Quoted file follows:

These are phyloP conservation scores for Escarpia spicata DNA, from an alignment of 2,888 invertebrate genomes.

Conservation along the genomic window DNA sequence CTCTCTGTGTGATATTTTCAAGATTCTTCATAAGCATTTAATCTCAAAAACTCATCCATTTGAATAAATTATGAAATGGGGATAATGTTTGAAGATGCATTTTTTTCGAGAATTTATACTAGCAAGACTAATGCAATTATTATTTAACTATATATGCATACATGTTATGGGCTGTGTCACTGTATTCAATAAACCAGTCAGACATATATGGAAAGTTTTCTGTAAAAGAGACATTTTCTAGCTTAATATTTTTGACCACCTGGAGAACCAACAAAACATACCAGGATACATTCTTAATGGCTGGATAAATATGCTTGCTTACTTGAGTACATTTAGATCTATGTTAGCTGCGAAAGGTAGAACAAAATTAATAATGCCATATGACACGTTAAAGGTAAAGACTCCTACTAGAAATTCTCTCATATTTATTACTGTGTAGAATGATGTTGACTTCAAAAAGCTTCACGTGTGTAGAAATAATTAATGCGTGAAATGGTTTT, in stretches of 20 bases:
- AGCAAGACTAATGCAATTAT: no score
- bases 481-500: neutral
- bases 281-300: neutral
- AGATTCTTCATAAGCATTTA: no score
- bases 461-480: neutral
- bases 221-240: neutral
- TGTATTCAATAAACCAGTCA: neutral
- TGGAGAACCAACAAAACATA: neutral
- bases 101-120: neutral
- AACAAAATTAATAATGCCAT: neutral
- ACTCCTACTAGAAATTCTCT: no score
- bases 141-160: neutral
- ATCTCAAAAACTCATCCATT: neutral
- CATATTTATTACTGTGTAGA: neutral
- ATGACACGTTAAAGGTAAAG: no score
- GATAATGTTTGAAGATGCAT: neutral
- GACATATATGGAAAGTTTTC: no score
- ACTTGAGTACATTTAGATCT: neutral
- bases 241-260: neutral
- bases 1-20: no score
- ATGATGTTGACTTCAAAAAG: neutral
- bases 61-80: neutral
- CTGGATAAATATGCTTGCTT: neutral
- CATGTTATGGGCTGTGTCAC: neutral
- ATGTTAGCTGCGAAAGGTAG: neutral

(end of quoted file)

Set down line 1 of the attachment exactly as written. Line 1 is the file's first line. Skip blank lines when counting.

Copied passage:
These are phyloP conservation scores for Escarpia spicata DNA, from an alignment of 2,888 invertebrate genomes.